Now rest an 1/8 mdf or hdf piece of same size on a bench with the same amount hanging over the edge. I didn't break with even with a good amount of pressure did it?

    For cutting that joint you have 4 reference or critical dimensions instead of two. If one length is off trimming will affect the overall size of the panel which can get you in trouble real quick.
    And the panels must be sized very accurately before you cut the joints, unlike a skin with those b(censored) joints or other b(censored) joinery methods.

    Doable for many, but for those without good saws and quite some experience it would be a real challenge.

    Anyway, either method is more work.
    I'm liking the trenches!
    We'll see come September.
    I think we will have to agree to disagree on this one, though I'll give your test a try. I think you might be overstating the weakness of the 1/8" lip of mdf. I have to admit that I don't recall using thicknesses smaller than 1/4" in the past, so perhaps a 1/8"x5/8" lip would be too weak. My guess is that if you have at least one hardened side intact, it will be sufficiently rigid to hold up unless you drop it on the floor, which would damage a 3/4" piece or 1/8" skin of any size anyway.

    In general, getting the dimensions correct is just not that hard, IMO. You simply have to get the depth of the dado blade or router bit setup correct once for each side of the joint and can usually run multiple pieces through with just a couple such setups, using scrap test pieces to ensure the setup is correct. If you run all your joints of the same dimension with a single setup, then there is no reason for them not to fit perfectly, assuming you did an adequate test run on a couple scrap pieces.

    I've used rabbets with most of the speaker builds and find them easier overall, when you consider accurately clamping and gluing them together after they are cut, and stronger than b##t joints. Either way you have to get at least one of the panels cut straight and to the right size since they can't all overlap. If you can cut a good 90 angle and get one panel cut the correct size, there is no reason you can't do them all accurately, unless you are in a hurry, are careless or simply make a mistake. Adding rabbets is no big deal if you have a decent router and router table or decent table saw and ideally a dado blade. IMO, they make the panels much easier to get aligned, striaght and square when assembled than trying to do so with b##t joints.

    I'm sure the skin concept can work well, but it is also requires extra time and steps, just like rabbet joints, requires a larger, probably heavier cabinet for the same internal volume and requires you to pick up and store both 3/4" material and 1/8" material. Ditto the trench concept, which requires extra hand sanding of the trench, sealing, filling, sanding, etc. Pick you poison, I guess. None come without costs in time and/or cash.

    Frankly, I'm holding out hope that using an inexpensive sheet of tight grained paper back veneer will be the easiest method overall and will adequately hide seams, but I'll have to test that as well.
    Dan N.

  19. #139
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    Default Re: Best methods for finishing MDF

    Quote Originally Posted by dlneubec View Post
    Frankly, I'm holding out hope that using an inexpensive sheet of tight grained paper back veneer will be the easiest method overall and will adequately hide seams, but I'll have to test that as well.
    I'm very pessimistic about that working. I've seen joints telegraph through maple veneer on two builds. Both have a glossy surface - one with polyurethane and the other finished with Danish oil - and the gloss amplifies the problem.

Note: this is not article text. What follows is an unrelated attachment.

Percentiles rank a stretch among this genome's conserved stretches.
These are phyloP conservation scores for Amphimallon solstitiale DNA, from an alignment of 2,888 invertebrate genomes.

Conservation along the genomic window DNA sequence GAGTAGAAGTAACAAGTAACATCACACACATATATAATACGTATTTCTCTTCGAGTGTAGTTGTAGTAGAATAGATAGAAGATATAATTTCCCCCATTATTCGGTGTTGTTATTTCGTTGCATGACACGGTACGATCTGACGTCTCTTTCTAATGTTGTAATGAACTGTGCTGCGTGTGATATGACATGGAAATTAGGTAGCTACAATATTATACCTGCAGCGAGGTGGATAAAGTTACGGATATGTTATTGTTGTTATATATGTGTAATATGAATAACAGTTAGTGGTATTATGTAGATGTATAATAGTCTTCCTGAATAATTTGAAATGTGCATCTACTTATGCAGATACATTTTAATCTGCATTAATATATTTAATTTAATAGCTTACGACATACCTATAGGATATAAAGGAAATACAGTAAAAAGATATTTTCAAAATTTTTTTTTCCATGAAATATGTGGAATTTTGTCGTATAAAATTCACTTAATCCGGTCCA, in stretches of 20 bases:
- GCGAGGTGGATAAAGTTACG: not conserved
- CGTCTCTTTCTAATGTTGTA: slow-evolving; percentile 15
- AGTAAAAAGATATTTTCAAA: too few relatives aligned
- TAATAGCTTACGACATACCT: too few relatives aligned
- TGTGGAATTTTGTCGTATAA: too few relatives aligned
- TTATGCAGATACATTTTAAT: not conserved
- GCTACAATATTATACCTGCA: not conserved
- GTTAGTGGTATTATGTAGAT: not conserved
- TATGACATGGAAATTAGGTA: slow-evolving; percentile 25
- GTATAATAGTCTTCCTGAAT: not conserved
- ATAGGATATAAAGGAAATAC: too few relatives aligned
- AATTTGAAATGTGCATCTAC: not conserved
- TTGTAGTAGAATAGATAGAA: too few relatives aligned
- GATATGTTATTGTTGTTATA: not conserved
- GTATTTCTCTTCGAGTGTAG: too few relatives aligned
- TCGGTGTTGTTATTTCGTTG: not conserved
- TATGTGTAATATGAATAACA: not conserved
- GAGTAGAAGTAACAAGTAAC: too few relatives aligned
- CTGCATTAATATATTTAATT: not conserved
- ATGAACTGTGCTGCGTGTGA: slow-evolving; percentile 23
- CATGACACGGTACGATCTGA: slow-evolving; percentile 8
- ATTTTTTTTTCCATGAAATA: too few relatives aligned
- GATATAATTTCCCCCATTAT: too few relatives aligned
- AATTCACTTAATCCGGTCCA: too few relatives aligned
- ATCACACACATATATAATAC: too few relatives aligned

The joints on both builds were invisible initially, but changing ambient conditions caused the joints to appear as slightly uneven areas on the surface. In recent projects, I'm now using two layers of paper-backed veneer combined with lower gloss finishes to minimize telegraphing of the joint.

    As a side note, here's something interesting and perhaps relevant...

    While Dave has been doing this experiment, I've been paralleling it by measuring a couple pieces of bare 4 x 6 x 3/4" MDF to determine changes in the size of the material. Since early December, I've seen a 0.010" change in the thickness of the MDF, and less of a change in the other dimensions. Drier weather causes shrinkage. I'm still taking measurements periodically, and we'll see what happens when damp spring conditions arrive.



    The finding so far verify what Dave has suspected - thickness changes much more than the other dimensions of MDF. I used two MDF specimens - one tan MDF, the other yellowish - to see if there is much difference between the two "species". There isn't.
    Bill Schneider
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    Default Re: Best methods for finishing MDF

    Quote Originally Posted by williamrschneider View Post
    I'm very pessimistic about that working. I've seen joints telegraph through maple veneer on two builds. Both have a glossy surface - one with polyurethane and the other finished with Danish oil - and the gloss amplifies the problem.

    The joints on both builds were invisible initially, but changing ambient conditions caused the joints to appear as slightly uneven areas on the surface. In recent projects, I'm now using two layers of paper-backed veneer combined with lower gloss finishes to minimize telegraphing of the joint.

    As a side note, here's something interesting and perhaps relevant...

    While Dave has been doing this experiment, I've been paralleling it by measuring a couple pieces of bare 4 x 6 x 3/4" MDF to determine changes in the size of the material. Since early December, I've seen a 0.010" change in the thickness of the MDF, and less of a change in the other dimensions. Drier weather causes shrinkage. I'm still taking measurements periodically, and we'll see what happens when damp spring conditions arrive.



    The finding so far verify what Dave has suspected - thickness changes much more than the other dimensions of MDF. I used two MDF specimens - one tan MDF, the other yellowish - to see if there is much difference between the two "species". There isn't.
    Bill,

    Based on your experience, I wonder if 20mil paper backed veneer would work. Was your experience with the typical 10mil?

    Still, I can't say I've noticed any seams telegraphing through the veneer on my unpainted projects, though they all have high a gloss poly finish. I don't even see any on my SoundRounds veneer, which have a very thin, unbacked veneer over mdf and they are nearing 2 years old now. Maybe it is just more evident on painted finishes. I'm starting to think I should just stay with a wood veneer finish rather than paint. Paint sounds like too much work, with a pretty unpredictable result!
    Dan N.

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Crossover Components

Cabinet Hardware & Speaker
Grill Cloth

Speaker Cabinets

Subwoofer System Kits

Speaker Kits

Speaker Repair Parts

Speaker Wire